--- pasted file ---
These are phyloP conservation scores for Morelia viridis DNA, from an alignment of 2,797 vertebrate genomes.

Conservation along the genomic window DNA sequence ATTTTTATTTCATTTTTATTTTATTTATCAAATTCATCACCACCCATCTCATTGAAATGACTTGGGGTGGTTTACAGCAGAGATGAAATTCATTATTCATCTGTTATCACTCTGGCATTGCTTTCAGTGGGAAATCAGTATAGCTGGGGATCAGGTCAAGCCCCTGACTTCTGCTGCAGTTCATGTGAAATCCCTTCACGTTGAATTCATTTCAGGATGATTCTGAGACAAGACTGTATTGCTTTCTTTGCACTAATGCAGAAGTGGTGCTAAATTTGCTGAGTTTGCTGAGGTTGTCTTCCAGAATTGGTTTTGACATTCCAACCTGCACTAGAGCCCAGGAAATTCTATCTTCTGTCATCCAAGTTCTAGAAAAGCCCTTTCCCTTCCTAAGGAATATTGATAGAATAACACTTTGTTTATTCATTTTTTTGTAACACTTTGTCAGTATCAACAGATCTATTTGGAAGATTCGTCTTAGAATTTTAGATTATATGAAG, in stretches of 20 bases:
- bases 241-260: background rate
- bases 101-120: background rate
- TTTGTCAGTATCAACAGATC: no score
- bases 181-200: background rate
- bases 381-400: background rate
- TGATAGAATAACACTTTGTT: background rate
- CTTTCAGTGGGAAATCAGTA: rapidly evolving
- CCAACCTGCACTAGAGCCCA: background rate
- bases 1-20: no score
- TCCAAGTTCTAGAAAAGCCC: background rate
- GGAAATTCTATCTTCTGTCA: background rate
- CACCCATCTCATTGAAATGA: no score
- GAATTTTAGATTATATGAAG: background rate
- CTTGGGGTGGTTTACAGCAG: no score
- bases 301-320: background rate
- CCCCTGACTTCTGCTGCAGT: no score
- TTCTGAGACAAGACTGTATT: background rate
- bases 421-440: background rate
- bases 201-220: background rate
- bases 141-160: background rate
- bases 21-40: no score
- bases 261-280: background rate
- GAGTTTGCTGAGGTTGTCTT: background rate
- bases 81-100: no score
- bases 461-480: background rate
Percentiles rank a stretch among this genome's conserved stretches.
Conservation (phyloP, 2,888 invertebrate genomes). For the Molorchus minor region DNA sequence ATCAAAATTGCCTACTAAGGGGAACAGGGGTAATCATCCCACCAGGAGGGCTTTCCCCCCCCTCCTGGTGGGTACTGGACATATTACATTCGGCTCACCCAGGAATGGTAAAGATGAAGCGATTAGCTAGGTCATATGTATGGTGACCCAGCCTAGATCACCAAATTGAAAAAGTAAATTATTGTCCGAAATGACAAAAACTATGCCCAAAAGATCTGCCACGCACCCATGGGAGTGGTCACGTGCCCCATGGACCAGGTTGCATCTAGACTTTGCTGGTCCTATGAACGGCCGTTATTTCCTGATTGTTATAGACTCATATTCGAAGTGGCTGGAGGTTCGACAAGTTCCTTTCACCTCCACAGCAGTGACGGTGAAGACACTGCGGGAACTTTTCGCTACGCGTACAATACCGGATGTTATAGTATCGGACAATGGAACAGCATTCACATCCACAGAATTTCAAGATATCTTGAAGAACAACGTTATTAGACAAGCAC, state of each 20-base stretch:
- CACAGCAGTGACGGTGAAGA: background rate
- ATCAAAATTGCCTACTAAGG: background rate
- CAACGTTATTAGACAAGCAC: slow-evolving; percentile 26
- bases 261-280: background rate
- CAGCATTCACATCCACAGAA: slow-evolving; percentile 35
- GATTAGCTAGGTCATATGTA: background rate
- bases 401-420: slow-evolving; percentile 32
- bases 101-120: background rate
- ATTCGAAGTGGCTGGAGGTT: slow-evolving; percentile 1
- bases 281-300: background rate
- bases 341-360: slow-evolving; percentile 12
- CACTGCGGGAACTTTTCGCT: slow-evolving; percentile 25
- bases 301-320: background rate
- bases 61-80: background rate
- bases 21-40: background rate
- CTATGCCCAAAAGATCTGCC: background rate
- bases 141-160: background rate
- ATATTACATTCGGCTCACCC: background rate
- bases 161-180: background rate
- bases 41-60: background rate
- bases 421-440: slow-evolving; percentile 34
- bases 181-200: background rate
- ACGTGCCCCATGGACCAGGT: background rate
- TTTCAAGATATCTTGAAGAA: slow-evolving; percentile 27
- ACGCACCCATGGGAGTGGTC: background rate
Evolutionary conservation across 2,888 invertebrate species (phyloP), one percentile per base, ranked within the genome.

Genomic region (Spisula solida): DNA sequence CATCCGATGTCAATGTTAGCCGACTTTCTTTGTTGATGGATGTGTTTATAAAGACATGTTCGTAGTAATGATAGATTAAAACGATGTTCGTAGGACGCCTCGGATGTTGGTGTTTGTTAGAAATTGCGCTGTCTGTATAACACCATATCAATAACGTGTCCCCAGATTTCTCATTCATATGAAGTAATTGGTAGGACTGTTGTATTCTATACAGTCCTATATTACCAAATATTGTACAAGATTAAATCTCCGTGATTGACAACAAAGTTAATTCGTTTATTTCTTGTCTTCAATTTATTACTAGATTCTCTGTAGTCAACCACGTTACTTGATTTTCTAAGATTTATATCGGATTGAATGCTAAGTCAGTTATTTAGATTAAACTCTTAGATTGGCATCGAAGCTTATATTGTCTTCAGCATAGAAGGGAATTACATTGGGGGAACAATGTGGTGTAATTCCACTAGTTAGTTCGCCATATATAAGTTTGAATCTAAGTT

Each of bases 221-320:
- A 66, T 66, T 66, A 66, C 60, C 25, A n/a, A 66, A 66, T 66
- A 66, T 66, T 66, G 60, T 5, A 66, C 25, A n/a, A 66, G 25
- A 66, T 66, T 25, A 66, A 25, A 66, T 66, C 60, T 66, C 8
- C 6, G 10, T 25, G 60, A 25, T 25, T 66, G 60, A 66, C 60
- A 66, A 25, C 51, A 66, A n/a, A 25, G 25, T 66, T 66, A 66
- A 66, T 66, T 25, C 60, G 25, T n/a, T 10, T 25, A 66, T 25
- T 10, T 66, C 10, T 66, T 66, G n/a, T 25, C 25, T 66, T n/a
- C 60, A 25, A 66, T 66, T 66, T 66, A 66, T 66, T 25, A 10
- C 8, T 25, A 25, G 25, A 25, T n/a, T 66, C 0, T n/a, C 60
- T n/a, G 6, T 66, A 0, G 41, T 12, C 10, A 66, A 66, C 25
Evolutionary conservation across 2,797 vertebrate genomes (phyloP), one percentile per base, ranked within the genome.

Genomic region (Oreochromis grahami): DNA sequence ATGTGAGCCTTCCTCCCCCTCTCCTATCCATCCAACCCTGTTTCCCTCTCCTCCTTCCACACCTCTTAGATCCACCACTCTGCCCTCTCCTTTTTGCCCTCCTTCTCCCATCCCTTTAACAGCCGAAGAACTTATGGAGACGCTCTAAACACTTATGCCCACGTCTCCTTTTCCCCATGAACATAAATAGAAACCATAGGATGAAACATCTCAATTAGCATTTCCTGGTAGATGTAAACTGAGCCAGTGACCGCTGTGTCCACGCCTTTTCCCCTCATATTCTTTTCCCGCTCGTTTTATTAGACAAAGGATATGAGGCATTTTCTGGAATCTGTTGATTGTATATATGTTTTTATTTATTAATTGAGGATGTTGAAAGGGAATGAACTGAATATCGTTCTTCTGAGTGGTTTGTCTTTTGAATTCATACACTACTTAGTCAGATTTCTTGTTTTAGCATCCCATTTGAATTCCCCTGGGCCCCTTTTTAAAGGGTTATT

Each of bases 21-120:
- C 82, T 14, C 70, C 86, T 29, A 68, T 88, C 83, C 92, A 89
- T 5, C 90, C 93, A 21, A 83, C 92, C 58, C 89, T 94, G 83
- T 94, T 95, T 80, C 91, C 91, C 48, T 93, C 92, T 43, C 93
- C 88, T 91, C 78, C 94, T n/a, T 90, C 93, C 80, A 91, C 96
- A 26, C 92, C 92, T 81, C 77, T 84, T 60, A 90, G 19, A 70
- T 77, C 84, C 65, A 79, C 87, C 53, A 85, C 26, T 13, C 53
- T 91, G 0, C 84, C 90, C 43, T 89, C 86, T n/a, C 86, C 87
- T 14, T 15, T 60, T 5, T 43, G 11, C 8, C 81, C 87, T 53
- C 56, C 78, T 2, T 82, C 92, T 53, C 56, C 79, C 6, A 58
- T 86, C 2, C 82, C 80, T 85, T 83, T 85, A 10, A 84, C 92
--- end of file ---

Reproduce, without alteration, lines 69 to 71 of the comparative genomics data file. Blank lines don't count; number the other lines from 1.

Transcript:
Genomic region (Oreochromis grahami): DNA sequence ATGTGAGCCTTCCTCCCCCTCTCCTATCCATCCAACCCTGTTTCCCTCTCCTCCTTCCACACCTCTTAGATCCACCACTCTGCCCTCTCCTTTTTGCCCTCCTTCTCCCATCCCTTTAACAGCCGAAGAACTTATGGAGACGCTCTAAACACTTATGCCCACGTCTCCTTTTCCCCATGAACATAAATAGAAACCATAGGATGAAACATCTCAATTAGCATTTCCTGGTAGATGTAAACTGAGCCAGTGACCGCTGTGTCCACGCCTTTTCCCCTCATATTCTTTTCCCGCTCGTTTTATTAGACAAAGGATATGAGGCATTTTCTGGAATCTGTTGATTGTATATATGTTTTTATTTATTAATTGAGGATGTTGAAAGGGAATGAACTGAATATCGTTCTTCTGAGTGGTTTGTCTTTTGAATTCATACACTACTTAGTCAGATTTCTTGTTTTAGCATCCCATTTGAATTCCCCTGGGCCCCTTTTTAAAGGGTTATT

Each of bases 21-120:
- C 82, T 14, C 70, C 86, T 29, A 68, T 88, C 83, C 92, A 89